|Construction of Interface for Interactive Multimedia|
Faculty at IDC
| by Ravi
Poovaiah, Professor, Industrial Design Centre, IIT Bombay
2.0 Presentation Level
3.0 Interaction level
4.0 Linking level
5.0 Organisation level
6.0 Variety of Information
This paper looks at construction of interactive multimedia applications from the perspective of the communications designer, and tries to focus on issues that are of significance for a media-based communicator. There are many characteristics that are unique to this new media and these seem to offer creative opportunities to communicate with the media in radically different ways. To identify these, the construction of the interactive multimedia is conceived in discreet levels and the characteristics of each level explored for the potential choices it offers. It becomes obvious,therefore, that in order to gain proficiency in using this media, the design process in the construction of an interface for interactive multimedia needs to be conceived as a physical activity in terms of an interaction using our sensory capabilities; as a relational process that offers choices in terms of selection of information; and as an organisation of its various elements in terms of an arrangement across virtual space. This calls for new skills in understanding our ability to communicate in various sensory modes; of providing the user with various options; and of being able to visualise organisation of information in virtual space. It might even be essential to see these factors as relevant pedagogical inputs for those concerned with learning to work with this media.
Communication designers(or writers, directors, photographers, illustrators, etc.) have proficiency in using one or more variety of information, that are available to them in the form of text, audio, still images or moving images. What makes the interactive multimedia quite distinct from the other medias is its flexibility for integrating textual, aural and graphical modes of information; with provisions for a structure for linked elements through which the user can navigate; and for providing the ability to interact with information. If we were to consider interactive multimedia as a media for communicating information, then what are the choices that this new media throws up for the designer? And what specific skills are essential towards the construction of interactive multimedia? To understand this and to focus our attention, the construction of an interface for interactive multimedia is being conceived as having the following five levels:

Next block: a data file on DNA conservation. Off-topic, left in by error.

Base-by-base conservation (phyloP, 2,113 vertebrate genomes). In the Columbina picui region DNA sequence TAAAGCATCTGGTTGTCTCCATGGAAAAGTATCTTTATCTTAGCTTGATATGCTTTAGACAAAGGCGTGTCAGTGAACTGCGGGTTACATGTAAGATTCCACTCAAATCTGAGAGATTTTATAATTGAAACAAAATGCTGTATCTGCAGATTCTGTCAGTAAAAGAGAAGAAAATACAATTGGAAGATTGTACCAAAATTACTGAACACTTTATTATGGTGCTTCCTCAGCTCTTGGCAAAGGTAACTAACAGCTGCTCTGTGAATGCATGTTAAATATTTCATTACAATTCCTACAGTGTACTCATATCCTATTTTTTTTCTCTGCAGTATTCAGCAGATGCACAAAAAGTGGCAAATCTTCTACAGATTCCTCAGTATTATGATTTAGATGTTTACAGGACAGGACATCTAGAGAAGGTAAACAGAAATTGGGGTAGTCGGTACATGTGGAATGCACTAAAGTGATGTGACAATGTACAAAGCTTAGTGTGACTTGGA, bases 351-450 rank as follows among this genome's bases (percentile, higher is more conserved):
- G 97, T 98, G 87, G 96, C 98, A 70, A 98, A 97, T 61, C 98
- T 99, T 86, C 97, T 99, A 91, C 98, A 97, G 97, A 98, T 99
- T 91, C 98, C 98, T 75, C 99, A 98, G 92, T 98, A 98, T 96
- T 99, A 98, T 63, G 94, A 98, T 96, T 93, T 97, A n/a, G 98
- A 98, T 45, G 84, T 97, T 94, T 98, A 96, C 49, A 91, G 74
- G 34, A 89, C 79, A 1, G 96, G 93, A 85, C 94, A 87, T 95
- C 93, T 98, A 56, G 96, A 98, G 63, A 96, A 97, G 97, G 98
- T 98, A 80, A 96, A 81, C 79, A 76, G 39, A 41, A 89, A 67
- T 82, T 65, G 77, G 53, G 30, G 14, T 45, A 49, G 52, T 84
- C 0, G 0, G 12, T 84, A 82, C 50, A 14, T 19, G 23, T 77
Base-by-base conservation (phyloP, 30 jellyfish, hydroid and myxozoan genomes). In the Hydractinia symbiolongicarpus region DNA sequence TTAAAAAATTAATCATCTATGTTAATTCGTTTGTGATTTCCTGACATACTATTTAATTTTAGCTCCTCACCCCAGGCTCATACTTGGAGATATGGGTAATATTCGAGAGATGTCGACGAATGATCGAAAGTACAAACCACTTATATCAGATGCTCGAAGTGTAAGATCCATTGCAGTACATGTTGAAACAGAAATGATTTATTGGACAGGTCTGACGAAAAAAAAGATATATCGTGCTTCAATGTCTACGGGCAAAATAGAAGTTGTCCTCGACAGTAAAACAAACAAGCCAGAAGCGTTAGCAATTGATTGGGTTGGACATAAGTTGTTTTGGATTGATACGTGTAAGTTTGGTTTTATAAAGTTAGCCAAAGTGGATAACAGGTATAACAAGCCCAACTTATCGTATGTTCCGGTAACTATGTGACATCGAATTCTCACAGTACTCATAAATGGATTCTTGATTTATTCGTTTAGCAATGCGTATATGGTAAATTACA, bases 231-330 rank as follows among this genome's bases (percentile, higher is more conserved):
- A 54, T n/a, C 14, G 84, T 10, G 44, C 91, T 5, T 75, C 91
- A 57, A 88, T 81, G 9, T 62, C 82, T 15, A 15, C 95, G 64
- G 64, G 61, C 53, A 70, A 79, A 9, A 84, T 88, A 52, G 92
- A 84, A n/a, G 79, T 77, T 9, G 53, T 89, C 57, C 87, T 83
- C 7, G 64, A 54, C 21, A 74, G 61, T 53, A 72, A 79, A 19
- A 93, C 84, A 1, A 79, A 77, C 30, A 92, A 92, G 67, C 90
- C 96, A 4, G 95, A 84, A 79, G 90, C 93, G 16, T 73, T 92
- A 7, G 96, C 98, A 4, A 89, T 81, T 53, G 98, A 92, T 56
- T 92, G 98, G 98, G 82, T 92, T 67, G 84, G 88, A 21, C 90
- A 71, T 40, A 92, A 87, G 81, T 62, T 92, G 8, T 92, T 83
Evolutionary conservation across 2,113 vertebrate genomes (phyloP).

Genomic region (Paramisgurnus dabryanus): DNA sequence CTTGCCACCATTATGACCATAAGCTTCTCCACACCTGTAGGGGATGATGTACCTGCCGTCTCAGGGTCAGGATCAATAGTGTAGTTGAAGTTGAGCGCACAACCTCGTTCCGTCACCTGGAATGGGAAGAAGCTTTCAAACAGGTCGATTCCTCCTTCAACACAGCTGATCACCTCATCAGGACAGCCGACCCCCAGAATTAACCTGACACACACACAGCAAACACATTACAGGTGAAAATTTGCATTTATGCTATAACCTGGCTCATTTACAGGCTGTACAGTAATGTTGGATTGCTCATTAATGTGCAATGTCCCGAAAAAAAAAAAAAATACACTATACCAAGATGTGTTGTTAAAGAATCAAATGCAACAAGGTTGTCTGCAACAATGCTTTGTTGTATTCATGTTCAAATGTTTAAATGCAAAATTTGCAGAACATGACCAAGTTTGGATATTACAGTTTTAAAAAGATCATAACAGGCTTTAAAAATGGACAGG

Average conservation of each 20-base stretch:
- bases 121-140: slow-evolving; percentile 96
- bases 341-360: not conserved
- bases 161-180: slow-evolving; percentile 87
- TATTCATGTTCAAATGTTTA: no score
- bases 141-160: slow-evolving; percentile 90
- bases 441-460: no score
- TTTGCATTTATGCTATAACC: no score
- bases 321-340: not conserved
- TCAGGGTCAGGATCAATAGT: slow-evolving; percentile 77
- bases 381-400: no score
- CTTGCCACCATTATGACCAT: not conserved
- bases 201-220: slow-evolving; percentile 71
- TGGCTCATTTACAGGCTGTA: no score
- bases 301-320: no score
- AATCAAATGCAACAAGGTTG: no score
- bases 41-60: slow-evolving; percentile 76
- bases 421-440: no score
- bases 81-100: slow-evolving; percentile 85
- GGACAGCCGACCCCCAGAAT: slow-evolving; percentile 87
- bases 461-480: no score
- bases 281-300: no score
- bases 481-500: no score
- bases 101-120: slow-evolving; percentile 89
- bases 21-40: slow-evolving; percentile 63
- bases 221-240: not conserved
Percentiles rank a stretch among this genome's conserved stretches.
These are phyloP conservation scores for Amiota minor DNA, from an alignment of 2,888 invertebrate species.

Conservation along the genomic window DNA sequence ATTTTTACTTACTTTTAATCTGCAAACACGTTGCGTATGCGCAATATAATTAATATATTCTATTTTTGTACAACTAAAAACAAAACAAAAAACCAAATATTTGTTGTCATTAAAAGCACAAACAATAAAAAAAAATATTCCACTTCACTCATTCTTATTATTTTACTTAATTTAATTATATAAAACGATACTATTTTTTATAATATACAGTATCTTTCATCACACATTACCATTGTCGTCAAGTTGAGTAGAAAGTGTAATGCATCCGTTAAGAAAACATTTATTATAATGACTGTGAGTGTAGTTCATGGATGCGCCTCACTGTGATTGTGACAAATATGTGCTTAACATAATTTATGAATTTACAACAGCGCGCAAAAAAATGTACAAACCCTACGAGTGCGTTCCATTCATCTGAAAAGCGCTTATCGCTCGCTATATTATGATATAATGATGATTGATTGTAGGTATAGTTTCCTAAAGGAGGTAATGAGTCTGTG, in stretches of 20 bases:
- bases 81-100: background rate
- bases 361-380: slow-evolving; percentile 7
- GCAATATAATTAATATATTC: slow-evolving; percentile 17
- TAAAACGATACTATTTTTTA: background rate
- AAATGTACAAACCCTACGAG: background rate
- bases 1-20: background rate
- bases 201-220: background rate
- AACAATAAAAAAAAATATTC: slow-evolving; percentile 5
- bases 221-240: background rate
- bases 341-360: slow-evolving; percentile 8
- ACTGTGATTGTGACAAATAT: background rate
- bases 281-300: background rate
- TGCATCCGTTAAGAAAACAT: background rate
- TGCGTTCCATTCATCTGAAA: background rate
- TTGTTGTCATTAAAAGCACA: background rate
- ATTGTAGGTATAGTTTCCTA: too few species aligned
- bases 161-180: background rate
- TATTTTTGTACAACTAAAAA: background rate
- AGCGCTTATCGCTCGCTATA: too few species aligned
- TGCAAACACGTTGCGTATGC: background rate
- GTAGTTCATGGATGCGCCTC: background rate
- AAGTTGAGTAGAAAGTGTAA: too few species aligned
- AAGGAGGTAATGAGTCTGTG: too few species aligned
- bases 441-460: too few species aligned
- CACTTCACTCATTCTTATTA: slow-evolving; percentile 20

1. Presentation level
2. Interaction level
3. Linking level
4. Organisation level
5. Sourcing level
1. Presentation level
'The restriction of the page, the frame, the aspect ratio of the TV set, the physical space of the exhibition hall and the manufacturing tools, all define the degree to which the audience or the user could interact with the medium'(Cooper, 1989). The pragmatics of the media have also defined their role as being suitable for interaction within personal space (such as a book), in social space (such as on television) or in public space (such as in a movie theatre)(Hall, 1966). This in turn has influenced the characteristics of the media itself and defined the suitablity of information for the particular media.
1.1 The display monitor
Developments in technology has influenced the devices that are required for the presentation of information available in the form of text, audio or images. For example, the video monitor (the most commonly-used display device for interactive multimedia) becomes the physical interface for interacting with the message (or information). The use of information from other medias has to be seen in the context of the monitor's potentialities and limitations - its physical dimensions, resolution, viewing distance, portability etc. Presently, because of its hardware configuration interactive multimedia seems suitable as a indivisualised interactive system. The video monitor appears to be a common solution to all kinds of situations. The potentials of multimedia presentation devices for the future seem to suggest that display devices can be expected to be quite flexible in terms of its resolution, along with variable aspect ratios and may even be suited for each of the above mentioned spaces.
2.0 Interaction level